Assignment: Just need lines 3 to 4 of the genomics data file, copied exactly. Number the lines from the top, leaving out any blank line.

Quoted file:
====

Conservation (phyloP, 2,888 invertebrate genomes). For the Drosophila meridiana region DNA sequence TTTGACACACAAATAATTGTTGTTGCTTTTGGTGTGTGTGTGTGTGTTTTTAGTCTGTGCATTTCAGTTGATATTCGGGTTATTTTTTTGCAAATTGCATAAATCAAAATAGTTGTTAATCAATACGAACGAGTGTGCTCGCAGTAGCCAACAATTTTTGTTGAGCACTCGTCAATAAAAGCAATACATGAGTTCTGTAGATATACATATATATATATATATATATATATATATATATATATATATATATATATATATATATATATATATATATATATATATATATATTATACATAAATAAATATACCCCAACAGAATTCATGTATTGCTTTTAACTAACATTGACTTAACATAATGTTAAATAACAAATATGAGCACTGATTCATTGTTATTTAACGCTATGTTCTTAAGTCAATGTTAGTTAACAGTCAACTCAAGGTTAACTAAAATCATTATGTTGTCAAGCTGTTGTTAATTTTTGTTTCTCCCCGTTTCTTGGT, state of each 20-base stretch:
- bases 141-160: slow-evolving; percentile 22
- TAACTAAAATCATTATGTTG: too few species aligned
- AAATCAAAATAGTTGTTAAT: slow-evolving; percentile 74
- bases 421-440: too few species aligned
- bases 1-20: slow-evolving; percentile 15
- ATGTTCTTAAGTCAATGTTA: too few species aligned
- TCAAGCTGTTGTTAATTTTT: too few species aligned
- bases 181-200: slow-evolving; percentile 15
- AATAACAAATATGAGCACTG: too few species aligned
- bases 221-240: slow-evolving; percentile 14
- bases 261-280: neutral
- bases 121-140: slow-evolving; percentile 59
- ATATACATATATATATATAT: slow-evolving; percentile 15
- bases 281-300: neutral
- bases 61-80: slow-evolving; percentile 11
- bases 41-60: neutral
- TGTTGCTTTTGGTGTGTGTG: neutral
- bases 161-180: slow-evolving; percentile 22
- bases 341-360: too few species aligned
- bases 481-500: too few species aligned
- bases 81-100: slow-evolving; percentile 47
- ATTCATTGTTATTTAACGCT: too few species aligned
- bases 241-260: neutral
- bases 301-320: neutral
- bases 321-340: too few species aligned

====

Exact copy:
- TAACTAAAATCATTATGTTG: too few species aligned
- AAATCAAAATAGTTGTTAAT: slow-evolving; percentile 74